Milkweed touted as oil-spill super-sucker — with butterfly benefits

A Quebec company is taking a unique approach to cleaning up oil spills by producing the world's only industrial crop of milkweed that will be used as new kind of absorbent. And there's a bonus: growing more milkweed also helps conserve the habitat-stressed monarch butterfly.

Low-cost fibre sought by Parks Canada and habitat-stressed monarchs

The white fibres often seen floating in the fall breeze are able to absorb four times more oil than polypropylene, the artificial product now used to clean up spills. (M. Spencer Green/Associated Press)

A Quebec company is taking a unique approach to cleaning up oil spills by producing the world's only industrial crop of milkweed, which will be used as new kind of absorbent. 

Franç​ois Simard, creator of Protec-Style, has a contract with Parks Canada to supply national parks with oil-spill kits. The kits come with various sizes of absorbent tubes filled with milkweed fibre.

Simard says milkweed has a unique ability to repel water, which makes it perfect for oil spills on land or water.

"You can leave an absorbent [milkweed] sock in water and it will only absorb the oil. It's very unique in nature to have fibres like that," said Simard in an interview at his factory in Granby, Que. 
Franç​ois Simard, creator of Protec-Style, holds one of his absorbent milkweed-fibre oil-spill cleanup kits. (Margo McDiarmid/CBC)

Milkweed has long been considered a rural pest. But Simard, a former chemical engineer, says the plant's unusual qualities caught his interest.

The white fibres that you can often see floating in the fall breeze are light and hollow and able to absorb four times more oil than polypropylene, the artificial product now used to clean up spills.

Simard has set up a co-operative of 20 farmers in Quebec to grow 325 hectares of milkweed. He says there are another 35 growers on a waiting list.

Low-cost spill cleanup

After the milkweed is harvested, the fibres are separated from pods and seeds and then stuffed into absorbent "socks" or tubes at Simard's factory.

Each kit can absorb 200 litres of spilled oil.

"It's less expensive to use milkweed to collect the oil that was spilled in nature because you have more capacity, you need less absorbent, therefore there is less of a cost of disposal," said Simard.
A comparison shows how much milkweed material, right, and polypropylene, centre, would be needed to fully absorb a spill of the diesel oil in the container on the left. (Margo McDiarmid/CBC)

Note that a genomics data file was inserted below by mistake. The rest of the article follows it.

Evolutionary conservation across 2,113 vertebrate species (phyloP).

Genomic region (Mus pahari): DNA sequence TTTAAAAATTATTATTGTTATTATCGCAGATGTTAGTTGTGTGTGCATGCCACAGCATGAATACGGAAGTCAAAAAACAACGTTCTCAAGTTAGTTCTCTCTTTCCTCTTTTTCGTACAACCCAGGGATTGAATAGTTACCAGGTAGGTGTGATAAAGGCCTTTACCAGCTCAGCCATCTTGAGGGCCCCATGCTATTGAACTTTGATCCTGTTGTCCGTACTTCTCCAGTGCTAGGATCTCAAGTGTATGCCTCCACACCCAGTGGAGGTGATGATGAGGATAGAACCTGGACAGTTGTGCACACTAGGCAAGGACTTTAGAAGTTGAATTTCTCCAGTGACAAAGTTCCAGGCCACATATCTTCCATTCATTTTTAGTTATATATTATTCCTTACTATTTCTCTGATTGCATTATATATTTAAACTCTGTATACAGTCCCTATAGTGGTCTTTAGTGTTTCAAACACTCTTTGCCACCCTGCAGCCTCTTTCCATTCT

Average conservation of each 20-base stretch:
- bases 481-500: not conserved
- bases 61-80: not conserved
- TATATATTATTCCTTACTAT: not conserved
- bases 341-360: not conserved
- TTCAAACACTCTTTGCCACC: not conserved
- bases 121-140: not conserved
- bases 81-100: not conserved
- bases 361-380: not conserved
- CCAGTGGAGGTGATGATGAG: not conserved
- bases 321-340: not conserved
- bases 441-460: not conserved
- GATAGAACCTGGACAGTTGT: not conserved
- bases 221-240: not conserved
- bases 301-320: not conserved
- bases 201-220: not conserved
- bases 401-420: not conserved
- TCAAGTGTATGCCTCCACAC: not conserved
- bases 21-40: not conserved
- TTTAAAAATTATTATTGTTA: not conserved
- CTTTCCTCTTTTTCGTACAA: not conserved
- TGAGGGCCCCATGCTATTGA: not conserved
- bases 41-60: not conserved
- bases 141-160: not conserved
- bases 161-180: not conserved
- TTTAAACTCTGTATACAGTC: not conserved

Parks Canada is interested in the milkweed spill kits because they fit with its mandate for environmental stewardship, says Mikailou Sy, who is head of environmental management for Parks Canada. The contract is worth $186,651 and will supply 50 national parks

The kits will be set up near where park wardens fill up their vehicles and in work yards where petroleum products are used. Staff will be asked to use the milkweed first to assess how well it works.

"Each time there is a spill, however minor it is, our people will be instructed to use this product first and to see whether it is more effective than the product they used before," said Sy in an interview with CBC.

There is also an added environmental benefit.

Habitat for monarchs

Milkweed plants are the only place where the orange and black monarch butterfly lays its eggs. The monarchs, some of which migrate a gruelling 3,000 kilometres every year from Canada to Mexico, are in steep decline. It's partly because milkweed, which is both a habitat and food source for the monarch caterpillar, is being destroyed by pesticides.
A monarch butterfly that Franç​ois Simard has named Bob perches on his arm. Demand for Simard's oil-spill kits means more milkweed crops that are beneficial for the butterflies. (Margo McDiarmid/CBC)

There's a growing movement in North America to plant milkweed along the migration route to help the disappearing butterfly. Last year, the leaders of Canada, Mexico and the U.S. signed an agreement to make greater efforts to protect the butterfly.

Simard says that's why his crop has added environmental benefit.

"The more milkweed we grow, the more monarchs we're going to see."

Simard, says this year's small milkweed crop in Quebec's Mauricie region was an example of what could happen.

"There were so many butterflies in the field that people on the road … had to stop," he says. "They were wondering what was happening. It was just growing 20 hectares that made the whole difference."

Simard is also working on plans to produce and test milkweed fibres for cold weather insulation with winter clothing manufacturer Chlorophylle.

But in the meantime, his small factory is busy filling up the milkweed oil spill kits that will be sent out to national parks this winter.

"It's very useful, and Mother Nature will thank us for it."